Turkey is mostly alone with its own understanding of “territorial waters”: Ankara took the position that island states are only entitled to rights within their legal territorial waters, thus only for 12 nautical miles, and not the 200 kilometres, as other nations claim.

Greece of course contests this: Athens claims that the territory around the Castellorizo island belongs to it, and quickly signed an agreement with Egypt to counteract the alternative map created by Ankara and Tripoli.

Besides Egypt (and Israel, both countries being interested in energy projects competing with Ankara’s own plans), Athens also has the backing of France. Paris, in a rare active show of solidarity has dispatched warships to the area, further enhancing the risk of confrontation. France, of course is mainly interested in protecting the rights and revenues of Total, deeply invested in gas development operations in Cyprus.

All eyes are now on Berlin and the German EU presidency, for that matter, to conjure a way out of the current standoff. (Don’t forget Angela Merkel has already brokered talks back in July and convinced Ankara to temporarily pause drilling in the region, even if the “peace” didn’t last long.)

That’ll be a balancing act for sure, since Mediterranean policy is traditionally a “French territory”, yet keeping Ankara close to the EU is necessary to prevent another migration crisis. What Berlin has in its pockets, it is yet to be seen, yet I bet Ms. Merkel is hoping that Germany will have the backing of the US and I’d also bet that we won’t see sanctions that would really hurt Turkey any time soon, either, due to internal disputes and conflicting interests within the EU. (This was the case not while ago, when the EU couldn’t properly respond to the violation of the Libyan embargo.)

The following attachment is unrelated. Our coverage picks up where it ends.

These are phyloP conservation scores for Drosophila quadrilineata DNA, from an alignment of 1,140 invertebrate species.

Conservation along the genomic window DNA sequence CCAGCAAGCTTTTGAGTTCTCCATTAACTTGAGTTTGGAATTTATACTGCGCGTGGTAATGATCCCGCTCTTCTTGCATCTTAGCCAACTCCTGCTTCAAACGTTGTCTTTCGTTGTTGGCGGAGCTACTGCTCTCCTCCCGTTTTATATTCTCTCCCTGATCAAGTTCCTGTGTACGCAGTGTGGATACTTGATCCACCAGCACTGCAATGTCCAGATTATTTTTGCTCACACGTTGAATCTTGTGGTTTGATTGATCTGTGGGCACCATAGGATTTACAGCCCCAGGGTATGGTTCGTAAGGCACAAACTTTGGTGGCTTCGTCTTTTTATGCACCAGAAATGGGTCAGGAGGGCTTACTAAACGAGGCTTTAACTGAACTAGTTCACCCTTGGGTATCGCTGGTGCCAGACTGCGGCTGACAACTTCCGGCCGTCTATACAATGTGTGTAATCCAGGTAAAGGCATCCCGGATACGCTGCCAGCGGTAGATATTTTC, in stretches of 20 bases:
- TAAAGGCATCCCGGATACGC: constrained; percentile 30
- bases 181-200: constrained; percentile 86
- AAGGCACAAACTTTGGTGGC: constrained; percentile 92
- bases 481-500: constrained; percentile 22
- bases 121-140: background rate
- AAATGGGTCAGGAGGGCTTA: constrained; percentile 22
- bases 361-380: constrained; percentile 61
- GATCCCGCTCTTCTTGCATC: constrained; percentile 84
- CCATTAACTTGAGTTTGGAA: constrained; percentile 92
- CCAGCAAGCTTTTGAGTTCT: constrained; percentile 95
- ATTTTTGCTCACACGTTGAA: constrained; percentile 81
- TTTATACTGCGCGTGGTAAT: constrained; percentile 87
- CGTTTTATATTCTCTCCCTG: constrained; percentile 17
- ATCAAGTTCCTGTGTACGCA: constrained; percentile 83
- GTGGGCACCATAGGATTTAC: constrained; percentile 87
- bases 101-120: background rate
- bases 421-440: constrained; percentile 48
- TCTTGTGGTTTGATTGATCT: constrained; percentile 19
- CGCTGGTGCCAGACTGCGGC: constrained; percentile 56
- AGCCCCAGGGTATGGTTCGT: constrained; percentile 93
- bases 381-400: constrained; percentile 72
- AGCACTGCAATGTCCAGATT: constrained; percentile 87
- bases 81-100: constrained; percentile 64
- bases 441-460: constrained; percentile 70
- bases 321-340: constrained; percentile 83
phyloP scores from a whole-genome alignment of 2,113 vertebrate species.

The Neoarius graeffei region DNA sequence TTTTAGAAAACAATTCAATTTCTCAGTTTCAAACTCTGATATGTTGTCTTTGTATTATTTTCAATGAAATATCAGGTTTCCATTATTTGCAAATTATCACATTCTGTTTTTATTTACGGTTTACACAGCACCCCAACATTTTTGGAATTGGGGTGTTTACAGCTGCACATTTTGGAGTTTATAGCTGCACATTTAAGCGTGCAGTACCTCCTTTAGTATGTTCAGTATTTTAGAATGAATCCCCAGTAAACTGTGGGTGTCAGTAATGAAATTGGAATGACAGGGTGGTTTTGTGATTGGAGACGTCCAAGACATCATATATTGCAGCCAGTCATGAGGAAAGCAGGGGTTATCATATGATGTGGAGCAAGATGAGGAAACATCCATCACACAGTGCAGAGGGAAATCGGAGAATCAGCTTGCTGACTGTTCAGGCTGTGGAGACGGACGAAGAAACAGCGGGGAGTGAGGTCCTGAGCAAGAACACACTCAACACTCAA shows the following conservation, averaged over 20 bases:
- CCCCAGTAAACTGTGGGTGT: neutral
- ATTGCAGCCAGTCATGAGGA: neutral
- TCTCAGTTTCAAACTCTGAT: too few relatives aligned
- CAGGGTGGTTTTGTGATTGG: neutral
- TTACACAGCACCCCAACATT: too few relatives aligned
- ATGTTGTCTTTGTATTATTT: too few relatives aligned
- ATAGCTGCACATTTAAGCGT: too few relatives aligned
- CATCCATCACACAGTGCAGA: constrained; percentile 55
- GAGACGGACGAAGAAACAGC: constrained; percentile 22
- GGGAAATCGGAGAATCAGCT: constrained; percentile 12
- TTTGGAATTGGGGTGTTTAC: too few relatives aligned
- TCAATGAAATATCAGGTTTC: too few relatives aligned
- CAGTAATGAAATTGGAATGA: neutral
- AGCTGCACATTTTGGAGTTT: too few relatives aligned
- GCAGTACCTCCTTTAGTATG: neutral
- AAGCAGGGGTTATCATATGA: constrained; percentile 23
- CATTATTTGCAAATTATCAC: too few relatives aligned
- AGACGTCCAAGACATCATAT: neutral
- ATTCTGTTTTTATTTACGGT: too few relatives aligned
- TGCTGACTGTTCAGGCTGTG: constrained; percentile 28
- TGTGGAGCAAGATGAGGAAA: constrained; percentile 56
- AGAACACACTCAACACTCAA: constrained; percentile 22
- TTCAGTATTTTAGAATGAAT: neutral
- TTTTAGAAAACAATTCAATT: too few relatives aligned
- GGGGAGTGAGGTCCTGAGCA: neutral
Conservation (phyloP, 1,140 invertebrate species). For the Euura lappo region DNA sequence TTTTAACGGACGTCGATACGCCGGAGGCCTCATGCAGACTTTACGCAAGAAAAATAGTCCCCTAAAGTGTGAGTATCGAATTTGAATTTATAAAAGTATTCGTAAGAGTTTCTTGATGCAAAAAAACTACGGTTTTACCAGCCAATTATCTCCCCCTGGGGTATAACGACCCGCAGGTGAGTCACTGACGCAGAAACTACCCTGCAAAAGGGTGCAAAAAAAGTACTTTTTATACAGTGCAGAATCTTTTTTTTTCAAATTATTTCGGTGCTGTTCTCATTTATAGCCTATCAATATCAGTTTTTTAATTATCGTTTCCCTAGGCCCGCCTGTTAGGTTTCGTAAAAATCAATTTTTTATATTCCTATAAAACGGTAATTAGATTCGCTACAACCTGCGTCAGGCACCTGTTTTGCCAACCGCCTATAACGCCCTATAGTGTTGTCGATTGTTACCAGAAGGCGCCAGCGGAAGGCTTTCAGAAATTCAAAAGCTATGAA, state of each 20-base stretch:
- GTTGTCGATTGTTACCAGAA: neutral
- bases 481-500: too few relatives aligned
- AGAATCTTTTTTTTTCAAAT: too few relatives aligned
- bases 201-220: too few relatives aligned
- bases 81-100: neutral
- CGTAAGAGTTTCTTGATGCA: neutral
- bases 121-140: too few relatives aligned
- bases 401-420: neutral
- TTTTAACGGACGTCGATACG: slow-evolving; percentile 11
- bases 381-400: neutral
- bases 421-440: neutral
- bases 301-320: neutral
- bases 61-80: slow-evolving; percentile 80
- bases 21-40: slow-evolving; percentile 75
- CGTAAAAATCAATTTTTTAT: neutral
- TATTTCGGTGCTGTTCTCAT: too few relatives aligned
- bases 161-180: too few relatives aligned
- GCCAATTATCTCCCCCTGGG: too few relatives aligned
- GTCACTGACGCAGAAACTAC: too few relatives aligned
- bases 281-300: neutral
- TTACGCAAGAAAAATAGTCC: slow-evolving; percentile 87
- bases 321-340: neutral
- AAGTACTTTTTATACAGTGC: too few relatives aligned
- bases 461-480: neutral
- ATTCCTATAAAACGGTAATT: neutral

Washington might have more leverage, including withholding the coveted F-35’s, but it also has other interests, namely maintaining or even enhancing the US’s role on the European gas market. The US congress recently passed legislation to pave the way for bolstering energy partnerships with the countries of the region, a clear bid to undermine Turkish efforts.

As of now, both the EU and the US have said that they were worried about Turkish moves. Washington said that it was “deeply concerned by Turkey’s gas explorations” and has urged Ankara to halt them. So did the EU, claiming that Ankara “regrettably fuels further tensions and insecurity” in the region. Josep Borrell went even further, warning that the “serious deterioration” in the relationship with Turkey affected the whole bloc well beyond the Eastern Mediterranean. On a separate occasion, he tweeted: “Eastern Med: Full solidarity Greece & Cyprus. Calling for immediate de-escalation by Turkey and reengaging in dialogue.”.

If you just check what I’ve written earlier you might notice that I’m not a great fan of Mr. Erdogan or his methods. In fact, I’ve repeatedly criticized him.

Yet, as in most cases, the coin has two sides.

The “Turkish-Libyan bilateral agreement” is not the solution, but nor is it the “Seville map” or the “Greek-Egyptian agreement”. All have their own flaws and none of them are truly reflecting the current view of international law on maritime boundaries and exclusive economic zones. Applying the Seville map literally locks Turkey into a small area around the Gulf of Antalya. Applying the Turkish-Libyan agreement denies Greece’s rights around Crete, which is neither small, nor uninhabited.

As Jens Stoltenberg said, “the situation must be resolved in a spirit of Allied solidarity”. That means both parties gaining something.